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6.4.2 NUMERIC AND
STRING TERALS
• All number terals are values of type
Number.
• The numeric values of JavaScript are
represented in double-precision floatingpoint
form.
• teral numbers forms in a script
72 7.2 .72 72. 7E2 7e2 .7e2 7.e2 7.2E-2

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6.4.2 NUMERIC AND
STRING TERALS
• Integer terals can be written in
hexadecimal form by preceding their first
digit with either 0x or 0X.
• A string teral is a sequence of zero or
more characters demited by either single
quotes (‘) or double quotes (“). String
terals can include characters specified
with escape sequences, such as /n. and /t.

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6.4.2 NUMERIC AND
STRING TERALS
• If you want an actual single-quote
character in a string teral that is demited
by single quotes, the embedded single
quote is preceded by backslash:
‘You/’re the most freckly person I/ ’ve ever met’
• A double quote can be embedded in a
double-quoted string teral by preceding it
with a backslash.
“D://bookfiles”

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6.4.2 NUMERIC AND
STRING TERALS
• There is no difference between singlequoted
and double quoted teral strings.
• The null string can be denoted with either ‘’
or “”.
• All string terals are primitive values.

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6.4.3 OTHER PRIMITIVE
TYPES
• The only values of type Boolean are true
and false.
• The only values of type Null is Null, which
can be either a primitive value or an object.
The null value is a particular value that an
object reference variable has when it does
not refer to any object. When interpreted
as primitive Boolean value, null is false; as
a number, it is 0.

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6.4.3 OTHER PRIMITIVE
TYPES
• The only value of type Undefined is
undefined, which is used as the value of a
variable that has not been assigned a
value. undefined is often used to
determine whether a variable has been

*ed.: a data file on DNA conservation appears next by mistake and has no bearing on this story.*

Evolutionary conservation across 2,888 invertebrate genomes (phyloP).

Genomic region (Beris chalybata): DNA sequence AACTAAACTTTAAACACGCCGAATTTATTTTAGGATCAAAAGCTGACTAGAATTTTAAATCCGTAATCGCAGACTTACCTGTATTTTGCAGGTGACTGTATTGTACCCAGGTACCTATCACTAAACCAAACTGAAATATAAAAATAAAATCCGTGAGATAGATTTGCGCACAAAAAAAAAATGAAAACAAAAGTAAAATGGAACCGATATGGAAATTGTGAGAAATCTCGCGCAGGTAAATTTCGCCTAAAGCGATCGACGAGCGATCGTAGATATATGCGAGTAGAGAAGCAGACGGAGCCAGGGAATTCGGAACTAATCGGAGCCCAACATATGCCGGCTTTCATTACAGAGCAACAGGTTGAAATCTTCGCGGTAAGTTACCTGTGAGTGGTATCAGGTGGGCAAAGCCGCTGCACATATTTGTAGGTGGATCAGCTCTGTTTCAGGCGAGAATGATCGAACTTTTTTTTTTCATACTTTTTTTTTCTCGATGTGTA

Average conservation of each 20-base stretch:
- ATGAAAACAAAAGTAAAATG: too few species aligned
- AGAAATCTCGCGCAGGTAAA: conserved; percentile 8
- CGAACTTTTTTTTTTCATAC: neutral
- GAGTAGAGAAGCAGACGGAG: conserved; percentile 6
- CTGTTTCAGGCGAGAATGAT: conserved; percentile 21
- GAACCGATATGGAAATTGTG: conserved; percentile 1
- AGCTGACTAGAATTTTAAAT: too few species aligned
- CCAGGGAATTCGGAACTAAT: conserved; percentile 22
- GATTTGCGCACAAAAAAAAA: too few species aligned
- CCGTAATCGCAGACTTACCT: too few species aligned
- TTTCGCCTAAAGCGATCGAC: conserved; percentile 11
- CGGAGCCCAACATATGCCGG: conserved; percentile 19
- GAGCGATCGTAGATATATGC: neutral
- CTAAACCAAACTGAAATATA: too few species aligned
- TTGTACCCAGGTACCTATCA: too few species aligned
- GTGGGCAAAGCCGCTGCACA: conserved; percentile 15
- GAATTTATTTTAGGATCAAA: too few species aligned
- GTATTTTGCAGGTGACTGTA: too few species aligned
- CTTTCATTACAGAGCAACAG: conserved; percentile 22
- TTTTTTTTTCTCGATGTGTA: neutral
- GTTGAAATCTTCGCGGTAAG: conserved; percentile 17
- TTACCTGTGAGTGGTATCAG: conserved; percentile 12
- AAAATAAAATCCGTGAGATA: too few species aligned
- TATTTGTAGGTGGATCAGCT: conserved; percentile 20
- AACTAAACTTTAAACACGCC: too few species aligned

assigned a value. If used as a Boolean,
undefined is interpreted as false; when
used as a number, it is interpreted as NaN
(See section 6.4.7 “The Number Object”)

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6.4.4 DECLARING
VARIABLES
• One of the characteristics of JavaScript
that sets it apart from other common
programming language is that it is
dynamically typed.
• This means that a variable can be used for
anything. It can have the value of any
primitive type, or can be a reference to any
object.

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6.4.4 DECLARING
VARIABLES
• The type of a particular appearance of a variable
in a program is determined by the interpreter. In
many cases, the interpreter converts the type of
the value of a variable to whatever is needed for
the context in which it appears.
• A variable can be declared either by assigning it
a value, in which case the interpreter impcitly
declares it to be a variable, or by sting it on a
declaration statement, which begins with the
reserved word var.

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6.4.4 DECLARING
VARIABLES
• Initial values can t included in a var
declaration, as with some of the variables
in the following declaration:
var counter,
index,
pi = 3.14159265,
quarterback = "Elway",
stop_flag = true;

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6.4.5 NUMERIC
OPERATORS
• JavaScript has the typical collection of numeric operators.
These are the binary operators
– + for addition
– - for subtraction
– * for multipcation
– / for division and % for modulus.
• The unary operators are
– negate (-),
– decrement (- -),
– increment (++).
– The increment and decrement operators can be either prefix
postfix.
• (++a) * 3
• (a++) * 3

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6.4.5 NUMERIC
OPERATORS
• All numeric operations are done in doubleprecision
floating point.
• The precedence rules of a language specify
which operator is evaluated first when two
operators with different precedence are adjacent
in an expression. Adjacent operators are
separated by a single operand.
• the precedence and associabity of the numeric
operators of JavaScript are given in Table 6.2.

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6.4.6 THE Math OBJECT
• The Math object provides a collection of
properties and methods that operate on Number
objects. The Math object has methods for the
trigonometric functions, such as sin (for sine)
and cos (for cosine), as well as for other
commonly used mathematical operations.
Among these are floor, to truncate a number;
• round, to round a number; and max, to return
the largest of two given numbers. The floor and
round methods are used in the example script in
Section 6.10 “An Example."

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6.4.7 THE Number OBJECT
• The Number object includes a collection of
useful properties that have constant
values. The properties of Number are
shown in Table 6.3.
• These properties are referenced through
Number—for example:
Number. MIN_VALUE

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6.4.7 THE Number OBJECT
• Any arithmetic operation that results in an error,
such as division by zero, OS a value that cannot
be represented as a number, such as one that